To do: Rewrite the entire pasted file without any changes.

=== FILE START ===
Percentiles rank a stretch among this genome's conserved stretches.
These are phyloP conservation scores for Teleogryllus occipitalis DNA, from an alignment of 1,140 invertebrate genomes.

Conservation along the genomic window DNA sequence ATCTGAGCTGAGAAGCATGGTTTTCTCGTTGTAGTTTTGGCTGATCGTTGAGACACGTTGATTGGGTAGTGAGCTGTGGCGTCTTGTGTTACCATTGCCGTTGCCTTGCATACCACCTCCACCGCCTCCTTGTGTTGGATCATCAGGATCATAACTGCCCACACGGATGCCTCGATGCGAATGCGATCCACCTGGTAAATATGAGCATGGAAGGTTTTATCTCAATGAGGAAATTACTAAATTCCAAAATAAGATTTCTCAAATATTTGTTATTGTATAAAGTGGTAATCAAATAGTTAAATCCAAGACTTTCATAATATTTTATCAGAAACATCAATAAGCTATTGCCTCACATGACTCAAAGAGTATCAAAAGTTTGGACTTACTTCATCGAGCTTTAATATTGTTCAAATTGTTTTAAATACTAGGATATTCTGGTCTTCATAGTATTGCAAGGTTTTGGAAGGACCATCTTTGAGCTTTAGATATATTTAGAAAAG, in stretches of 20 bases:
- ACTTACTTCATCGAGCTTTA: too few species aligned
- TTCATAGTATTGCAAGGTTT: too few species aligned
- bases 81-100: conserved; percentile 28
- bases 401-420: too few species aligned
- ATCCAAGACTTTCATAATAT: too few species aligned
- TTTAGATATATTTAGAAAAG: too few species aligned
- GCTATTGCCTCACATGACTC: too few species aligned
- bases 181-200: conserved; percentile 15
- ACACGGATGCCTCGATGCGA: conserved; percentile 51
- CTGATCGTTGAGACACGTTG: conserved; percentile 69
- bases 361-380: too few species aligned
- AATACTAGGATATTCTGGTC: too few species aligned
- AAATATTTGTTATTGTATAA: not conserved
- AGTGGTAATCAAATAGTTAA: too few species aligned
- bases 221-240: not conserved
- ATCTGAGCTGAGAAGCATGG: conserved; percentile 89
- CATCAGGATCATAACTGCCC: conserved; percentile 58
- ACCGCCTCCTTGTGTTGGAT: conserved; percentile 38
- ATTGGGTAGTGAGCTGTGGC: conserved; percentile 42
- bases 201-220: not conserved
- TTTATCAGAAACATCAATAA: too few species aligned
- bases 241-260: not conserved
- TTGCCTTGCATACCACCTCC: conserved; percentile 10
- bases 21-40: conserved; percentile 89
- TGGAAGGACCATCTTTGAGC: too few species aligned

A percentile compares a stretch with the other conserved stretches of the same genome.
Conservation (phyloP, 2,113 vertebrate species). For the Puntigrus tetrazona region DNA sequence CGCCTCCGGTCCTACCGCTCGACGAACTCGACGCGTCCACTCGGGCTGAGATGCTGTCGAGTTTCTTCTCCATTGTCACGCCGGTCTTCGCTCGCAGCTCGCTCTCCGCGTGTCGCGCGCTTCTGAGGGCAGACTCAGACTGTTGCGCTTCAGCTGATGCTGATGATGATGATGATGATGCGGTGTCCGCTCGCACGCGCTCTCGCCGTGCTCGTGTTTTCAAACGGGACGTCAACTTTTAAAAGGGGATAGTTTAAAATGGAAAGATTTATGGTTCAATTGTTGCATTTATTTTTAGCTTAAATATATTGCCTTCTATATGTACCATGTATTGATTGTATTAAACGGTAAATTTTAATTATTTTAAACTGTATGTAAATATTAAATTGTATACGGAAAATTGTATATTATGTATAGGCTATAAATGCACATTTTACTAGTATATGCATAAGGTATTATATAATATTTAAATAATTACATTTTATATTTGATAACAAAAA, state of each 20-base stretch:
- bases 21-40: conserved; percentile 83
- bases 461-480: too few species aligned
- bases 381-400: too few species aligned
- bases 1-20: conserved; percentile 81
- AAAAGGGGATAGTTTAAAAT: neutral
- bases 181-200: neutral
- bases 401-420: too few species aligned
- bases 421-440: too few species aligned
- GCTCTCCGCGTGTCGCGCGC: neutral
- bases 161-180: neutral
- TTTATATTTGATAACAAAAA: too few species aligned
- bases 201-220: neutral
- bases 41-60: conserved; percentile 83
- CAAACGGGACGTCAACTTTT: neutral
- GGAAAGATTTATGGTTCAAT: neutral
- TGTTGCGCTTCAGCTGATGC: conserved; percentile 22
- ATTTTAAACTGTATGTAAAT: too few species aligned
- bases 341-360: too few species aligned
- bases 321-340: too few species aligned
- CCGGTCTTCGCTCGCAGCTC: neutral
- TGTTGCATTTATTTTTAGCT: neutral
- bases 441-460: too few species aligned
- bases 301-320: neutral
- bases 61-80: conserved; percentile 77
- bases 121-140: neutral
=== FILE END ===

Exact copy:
Percentiles rank a stretch among this genome's conserved stretches.
These are phyloP conservation scores for Teleogryllus occipitalis DNA, from an alignment of 1,140 invertebrate genomes.

Conservation along the genomic window DNA sequence ATCTGAGCTGAGAAGCATGGTTTTCTCGTTGTAGTTTTGGCTGATCGTTGAGACACGTTGATTGGGTAGTGAGCTGTGGCGTCTTGTGTTACCATTGCCGTTGCCTTGCATACCACCTCCACCGCCTCCTTGTGTTGGATCATCAGGATCATAACTGCCCACACGGATGCCTCGATGCGAATGCGATCCACCTGGTAAATATGAGCATGGAAGGTTTTATCTCAATGAGGAAATTACTAAATTCCAAAATAAGATTTCTCAAATATTTGTTATTGTATAAAGTGGTAATCAAATAGTTAAATCCAAGACTTTCATAATATTTTATCAGAAACATCAATAAGCTATTGCCTCACATGACTCAAAGAGTATCAAAAGTTTGGACTTACTTCATCGAGCTTTAATATTGTTCAAATTGTTTTAAATACTAGGATATTCTGGTCTTCATAGTATTGCAAGGTTTTGGAAGGACCATCTTTGAGCTTTAGATATATTTAGAAAAG, in stretches of 20 bases:
- ACTTACTTCATCGAGCTTTA: too few species aligned
- TTCATAGTATTGCAAGGTTT: too few species aligned
- bases 81-100: conserved; percentile 28
- bases 401-420: too few species aligned
- ATCCAAGACTTTCATAATAT: too few species aligned
- TTTAGATATATTTAGAAAAG: too few species aligned
- GCTATTGCCTCACATGACTC: too few species aligned
- bases 181-200: conserved; percentile 15
- ACACGGATGCCTCGATGCGA: conserved; percentile 51
- CTGATCGTTGAGACACGTTG: conserved; percentile 69
- bases 361-380: too few species aligned
- AATACTAGGATATTCTGGTC: too few species aligned
- AAATATTTGTTATTGTATAA: not conserved
- AGTGGTAATCAAATAGTTAA: too few species aligned
- bases 221-240: not conserved
- ATCTGAGCTGAGAAGCATGG: conserved; percentile 89
- CATCAGGATCATAACTGCCC: conserved; percentile 58
- ACCGCCTCCTTGTGTTGGAT: conserved; percentile 38
- ATTGGGTAGTGAGCTGTGGC: conserved; percentile 42
- bases 201-220: not conserved
- TTTATCAGAAACATCAATAA: too few species aligned
- bases 241-260: not conserved
- TTGCCTTGCATACCACCTCC: conserved; percentile 10
- bases 21-40: conserved; percentile 89
- TGGAAGGACCATCTTTGAGC: too few species aligned

A percentile compares a stretch with the other conserved stretches of the same genome.
Conservation (phyloP, 2,113 vertebrate species). For the Puntigrus tetrazona region DNA sequence CGCCTCCGGTCCTACCGCTCGACGAACTCGACGCGTCCACTCGGGCTGAGATGCTGTCGAGTTTCTTCTCCATTGTCACGCCGGTCTTCGCTCGCAGCTCGCTCTCCGCGTGTCGCGCGCTTCTGAGGGCAGACTCAGACTGTTGCGCTTCAGCTGATGCTGATGATGATGATGATGATGCGGTGTCCGCTCGCACGCGCTCTCGCCGTGCTCGTGTTTTCAAACGGGACGTCAACTTTTAAAAGGGGATAGTTTAAAATGGAAAGATTTATGGTTCAATTGTTGCATTTATTTTTAGCTTAAATATATTGCCTTCTATATGTACCATGTATTGATTGTATTAAACGGTAAATTTTAATTATTTTAAACTGTATGTAAATATTAAATTGTATACGGAAAATTGTATATTATGTATAGGCTATAAATGCACATTTTACTAGTATATGCATAAGGTATTATATAATATTTAAATAATTACATTTTATATTTGATAACAAAAA, state of each 20-base stretch:
- bases 21-40: conserved; percentile 83
- bases 461-480: too few species aligned
- bases 381-400: too few species aligned
- bases 1-20: conserved; percentile 81
- AAAAGGGGATAGTTTAAAAT: neutral
- bases 181-200: neutral
- bases 401-420: too few species aligned
- bases 421-440: too few species aligned
- GCTCTCCGCGTGTCGCGCGC: neutral
- bases 161-180: neutral
- TTTATATTTGATAACAAAAA: too few species aligned
- bases 201-220: neutral
- bases 41-60: conserved; percentile 83
- CAAACGGGACGTCAACTTTT: neutral
- GGAAAGATTTATGGTTCAAT: neutral
- TGTTGCGCTTCAGCTGATGC: conserved; percentile 22
- ATTTTAAACTGTATGTAAAT: too few species aligned
- bases 341-360: too few species aligned
- bases 321-340: too few species aligned
- CCGGTCTTCGCTCGCAGCTC: neutral
- TGTTGCATTTATTTTTAGCT: neutral
- bases 441-460: too few species aligned
- bases 301-320: neutral
- bases 61-80: conserved; percentile 77
- bases 121-140: neutral